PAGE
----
It’s Official: Amy Cappellazzo Is Done With Sotheby’s. And a New Generation Is Taking Her Place

The polarizing dealmaker will be replaced by two relative Sotheby's newbies.

From left: Brooke Lampley, Amy Cappellazzo, and Mari-Claudia Jiménez at Sotheby's Sant Ambroeus cafe. Photo by Julian Cassady for Sotheby’s.

The Art Detective is a weekly column by Katya Kazakina for Artnet News Pro that lifts the curtain on what’s really going on in the art market.

Amy Cappellazzo’s future at Sotheby’s has been the subject of speculation in the art trade for months now. The star executive joined the auction house in January 2016 after it agreed to shell out $85 million for the advisory firm she co-founded. Her five-year contract ended in January. Both Sotheby’s and Cappellazzo have been mum on what happens next.

Today, the Art Detective can confirm that Cappellazzo, head of Sotheby’s global fine art division, is leaving.

She will stay until July to oversee the high-stakes sales of Impressionist, Modern, and contemporary art in May and June, including the $150 million collection of the late Texas philanthropist Anne Marion.

In her five and a half years at Sotheby’s, Cappellazzo accomplished much of what she was hired to do: improve profit margins, get ahead in contemporary art, and boost private sales. As an added bonus, Sotheby’s overtook Christie’s as the world’s top auction house for the first time since 2011 last year, with over $5 billion in aggregate sales compared to its rival’s $4.4 billion.

Total fine-art auction sales at the Big Three houses. Courtesy of Artnet Analytics.

Total fine-art auction sales at the Big Three houses (private sales not included). Courtesy of Artnet Analytics and the Artnet Intelligence Report.

“I feel good that Sotheby’s is in a strong position,” Cappellazzo said in an interview this week, “and I can turn my attention to the next thing in my own life.”

What that “thing” is has yet to be determined, said Cappellazzo, 53. She plans to take a couple of months off during the summer and re-enter the business in September.

One of the art market’s most polarizing figures, Cappellazzo is criticized and admired in equal measure. While some in the trade still approach money as an outré subject, she is an unabashed dealmaker who has secured billionaire clients like Alice Walton, Norman Braman, and Dan Loeb. Even her detractors acknowledge her unparalleled ability to hold space in a male-dominated industry, stage an 11th-hour comeback, and create a perception of victory even in defeat.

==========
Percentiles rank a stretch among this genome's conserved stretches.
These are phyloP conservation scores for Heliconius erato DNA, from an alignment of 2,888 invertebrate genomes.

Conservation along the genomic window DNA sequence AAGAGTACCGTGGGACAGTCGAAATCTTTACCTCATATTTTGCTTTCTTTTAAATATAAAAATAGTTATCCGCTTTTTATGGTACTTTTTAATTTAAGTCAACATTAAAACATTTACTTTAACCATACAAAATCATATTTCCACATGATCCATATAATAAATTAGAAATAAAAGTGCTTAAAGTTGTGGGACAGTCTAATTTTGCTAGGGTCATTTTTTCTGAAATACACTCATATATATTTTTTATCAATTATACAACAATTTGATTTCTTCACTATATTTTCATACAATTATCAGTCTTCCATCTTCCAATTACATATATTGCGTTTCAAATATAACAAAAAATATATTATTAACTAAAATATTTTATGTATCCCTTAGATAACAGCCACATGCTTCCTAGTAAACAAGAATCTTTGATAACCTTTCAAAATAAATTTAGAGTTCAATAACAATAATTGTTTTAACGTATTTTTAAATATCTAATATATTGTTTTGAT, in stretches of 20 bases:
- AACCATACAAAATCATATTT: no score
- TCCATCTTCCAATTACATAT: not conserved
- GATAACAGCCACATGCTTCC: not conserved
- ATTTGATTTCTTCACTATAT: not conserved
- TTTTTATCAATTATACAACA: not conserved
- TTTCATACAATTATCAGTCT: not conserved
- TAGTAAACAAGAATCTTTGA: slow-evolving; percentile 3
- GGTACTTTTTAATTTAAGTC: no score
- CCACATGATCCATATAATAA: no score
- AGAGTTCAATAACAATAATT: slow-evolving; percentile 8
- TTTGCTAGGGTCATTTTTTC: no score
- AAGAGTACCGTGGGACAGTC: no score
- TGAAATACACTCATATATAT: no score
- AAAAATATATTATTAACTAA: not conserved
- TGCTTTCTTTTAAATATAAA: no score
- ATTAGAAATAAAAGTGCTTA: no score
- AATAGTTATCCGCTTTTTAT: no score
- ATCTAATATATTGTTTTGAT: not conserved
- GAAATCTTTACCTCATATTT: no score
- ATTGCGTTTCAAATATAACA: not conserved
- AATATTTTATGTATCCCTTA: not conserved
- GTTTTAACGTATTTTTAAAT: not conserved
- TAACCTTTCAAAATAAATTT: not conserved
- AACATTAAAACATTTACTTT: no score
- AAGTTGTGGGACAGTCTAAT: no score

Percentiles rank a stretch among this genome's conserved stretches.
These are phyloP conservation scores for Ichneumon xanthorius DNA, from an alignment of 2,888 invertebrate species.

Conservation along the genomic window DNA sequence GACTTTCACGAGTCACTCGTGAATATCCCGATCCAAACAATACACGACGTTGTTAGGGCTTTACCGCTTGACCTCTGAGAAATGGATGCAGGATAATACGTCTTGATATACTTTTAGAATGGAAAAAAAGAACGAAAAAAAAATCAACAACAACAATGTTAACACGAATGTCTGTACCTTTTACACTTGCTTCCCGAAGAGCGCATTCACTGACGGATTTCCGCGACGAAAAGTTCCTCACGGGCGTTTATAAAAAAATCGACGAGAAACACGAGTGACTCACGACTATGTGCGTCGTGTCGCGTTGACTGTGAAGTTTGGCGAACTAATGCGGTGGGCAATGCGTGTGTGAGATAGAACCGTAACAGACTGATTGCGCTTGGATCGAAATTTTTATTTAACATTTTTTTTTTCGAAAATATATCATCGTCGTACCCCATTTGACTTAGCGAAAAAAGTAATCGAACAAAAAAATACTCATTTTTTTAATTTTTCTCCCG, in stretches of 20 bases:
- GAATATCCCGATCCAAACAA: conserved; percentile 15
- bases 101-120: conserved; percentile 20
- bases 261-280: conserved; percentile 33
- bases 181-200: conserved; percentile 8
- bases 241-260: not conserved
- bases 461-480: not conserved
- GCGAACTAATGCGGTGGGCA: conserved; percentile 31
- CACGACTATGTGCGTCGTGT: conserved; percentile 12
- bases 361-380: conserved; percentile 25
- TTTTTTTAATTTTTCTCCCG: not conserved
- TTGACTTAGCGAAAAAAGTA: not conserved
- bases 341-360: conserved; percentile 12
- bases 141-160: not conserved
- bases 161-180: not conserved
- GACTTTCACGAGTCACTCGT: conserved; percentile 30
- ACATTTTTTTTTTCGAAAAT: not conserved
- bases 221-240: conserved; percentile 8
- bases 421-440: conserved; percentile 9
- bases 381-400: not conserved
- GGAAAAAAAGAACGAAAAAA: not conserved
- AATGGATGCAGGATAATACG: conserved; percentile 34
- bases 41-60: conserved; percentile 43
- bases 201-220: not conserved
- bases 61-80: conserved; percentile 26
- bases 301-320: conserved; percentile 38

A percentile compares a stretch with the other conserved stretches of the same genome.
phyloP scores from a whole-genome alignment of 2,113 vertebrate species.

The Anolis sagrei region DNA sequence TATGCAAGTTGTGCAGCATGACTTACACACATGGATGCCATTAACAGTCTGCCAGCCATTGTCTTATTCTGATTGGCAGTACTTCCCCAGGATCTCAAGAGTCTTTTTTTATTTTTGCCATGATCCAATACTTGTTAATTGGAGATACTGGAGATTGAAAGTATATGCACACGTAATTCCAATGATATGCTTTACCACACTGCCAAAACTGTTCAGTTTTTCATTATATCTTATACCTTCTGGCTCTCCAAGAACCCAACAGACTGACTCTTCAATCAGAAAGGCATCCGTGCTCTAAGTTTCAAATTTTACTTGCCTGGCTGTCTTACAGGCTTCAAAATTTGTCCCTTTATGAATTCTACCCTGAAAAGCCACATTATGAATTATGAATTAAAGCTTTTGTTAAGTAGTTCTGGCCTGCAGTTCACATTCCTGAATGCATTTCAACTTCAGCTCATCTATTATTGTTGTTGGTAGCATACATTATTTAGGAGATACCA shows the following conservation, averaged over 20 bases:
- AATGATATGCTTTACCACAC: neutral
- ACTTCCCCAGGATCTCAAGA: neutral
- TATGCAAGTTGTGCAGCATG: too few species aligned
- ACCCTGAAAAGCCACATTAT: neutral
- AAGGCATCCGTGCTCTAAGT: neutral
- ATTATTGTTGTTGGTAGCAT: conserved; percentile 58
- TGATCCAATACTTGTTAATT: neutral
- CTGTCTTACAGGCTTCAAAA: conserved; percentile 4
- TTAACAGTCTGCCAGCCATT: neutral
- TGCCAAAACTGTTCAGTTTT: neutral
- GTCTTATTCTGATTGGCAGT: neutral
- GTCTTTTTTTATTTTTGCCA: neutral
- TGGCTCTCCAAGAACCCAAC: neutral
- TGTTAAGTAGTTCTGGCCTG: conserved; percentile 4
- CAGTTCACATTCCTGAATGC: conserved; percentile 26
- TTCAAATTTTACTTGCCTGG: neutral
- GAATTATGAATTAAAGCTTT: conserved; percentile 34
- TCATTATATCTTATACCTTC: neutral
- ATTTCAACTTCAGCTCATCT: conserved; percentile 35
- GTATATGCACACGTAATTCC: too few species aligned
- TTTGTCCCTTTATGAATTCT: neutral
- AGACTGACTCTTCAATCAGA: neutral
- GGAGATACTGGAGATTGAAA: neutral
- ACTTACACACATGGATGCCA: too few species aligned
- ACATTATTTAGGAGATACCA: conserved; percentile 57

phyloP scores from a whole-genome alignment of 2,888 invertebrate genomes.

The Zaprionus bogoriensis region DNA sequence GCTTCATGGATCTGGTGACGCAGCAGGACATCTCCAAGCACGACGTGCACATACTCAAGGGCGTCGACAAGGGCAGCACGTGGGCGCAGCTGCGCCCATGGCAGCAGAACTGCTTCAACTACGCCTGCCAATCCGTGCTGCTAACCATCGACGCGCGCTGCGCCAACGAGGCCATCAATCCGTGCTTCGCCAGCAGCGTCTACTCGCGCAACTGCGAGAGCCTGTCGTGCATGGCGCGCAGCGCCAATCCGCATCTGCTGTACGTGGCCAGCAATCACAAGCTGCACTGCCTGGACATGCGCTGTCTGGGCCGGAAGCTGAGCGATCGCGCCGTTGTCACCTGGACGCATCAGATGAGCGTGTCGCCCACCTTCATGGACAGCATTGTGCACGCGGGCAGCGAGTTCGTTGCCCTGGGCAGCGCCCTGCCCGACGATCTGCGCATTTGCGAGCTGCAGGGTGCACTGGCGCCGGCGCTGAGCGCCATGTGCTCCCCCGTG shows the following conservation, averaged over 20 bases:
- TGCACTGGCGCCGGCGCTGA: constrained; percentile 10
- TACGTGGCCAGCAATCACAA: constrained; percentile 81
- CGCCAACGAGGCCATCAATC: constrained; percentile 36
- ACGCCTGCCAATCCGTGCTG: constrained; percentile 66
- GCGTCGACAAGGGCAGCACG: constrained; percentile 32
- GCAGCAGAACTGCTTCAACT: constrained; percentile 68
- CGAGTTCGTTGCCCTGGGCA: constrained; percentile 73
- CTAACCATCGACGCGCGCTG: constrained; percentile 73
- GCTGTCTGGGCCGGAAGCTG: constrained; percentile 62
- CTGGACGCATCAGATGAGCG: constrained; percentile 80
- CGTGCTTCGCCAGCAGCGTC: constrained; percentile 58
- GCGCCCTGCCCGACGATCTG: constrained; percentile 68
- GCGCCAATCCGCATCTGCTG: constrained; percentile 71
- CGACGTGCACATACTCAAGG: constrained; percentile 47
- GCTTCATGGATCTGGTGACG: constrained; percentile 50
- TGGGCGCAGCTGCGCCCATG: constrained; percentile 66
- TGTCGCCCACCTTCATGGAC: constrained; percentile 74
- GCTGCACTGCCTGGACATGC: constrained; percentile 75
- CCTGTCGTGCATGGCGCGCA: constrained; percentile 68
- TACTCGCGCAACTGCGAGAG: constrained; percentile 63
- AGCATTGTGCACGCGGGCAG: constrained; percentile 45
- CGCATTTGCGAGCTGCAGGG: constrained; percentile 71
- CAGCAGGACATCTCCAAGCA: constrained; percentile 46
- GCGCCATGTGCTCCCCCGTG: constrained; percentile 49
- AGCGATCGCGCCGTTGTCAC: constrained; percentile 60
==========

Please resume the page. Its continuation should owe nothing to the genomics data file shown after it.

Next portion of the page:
Art Agency, Partners co-founder and Sotheby's chairman and executive vice president Amy Cappellazzo in The Price of Everything. Image courtesy of HBO.

Art Agency, Partners co-founder and Sotheby’s chairman and executive vice president Amy Cappellazzo in The Price of Everything. Image courtesy of HBO.

But retaining Cappellazzo would be costly, and Sotheby’s owner Patrick Drahi—once dubbed the “cost killer” in the French press—isn’t known for splurging on talent. 

Sotheby’s C.E.O. Charles Stewart said Cappellazzo’s departure is not “about specific disagreement or falling out or purely economic discussions.” Instead, “this is really about what Amy wants to do with her life. You have to be all in about what you are doing and excited about it. Amy wants a different path, and I respect that.” 

The New Guard

Who will fill Cappellazzo’s shoes? Rather than tapping a Sotheby’s veteran to take the post, Stewart chose two female executives who are newer to the firm: Impressionist and Modern art expert Brooke Lampley and trusts and estate attorney Mari-Claudia Jiménez. Both are being positioned as auction executives for a new generation. 

Lampley, 41, who came to Sotheby’s in 2018 from Christie’s, will become chairman and worldwide head of sales for global fine art, overseeing strategy, auctions, and private transactions from Old Masters to contemporary.

Sotheby’s evening sale on October 28, 2020. Photo: Sotheby’s.

Known to work with clients including billionaires Ken Griffin and Stephen Schwarzman, she was the underbidder of the top two haystack paintings by Claude Monet to ever come to market, including his record $110.7 million canvas. She can routinely be spotted bidding on an eclectic range of objects, from Rembrandts to jewelry and design.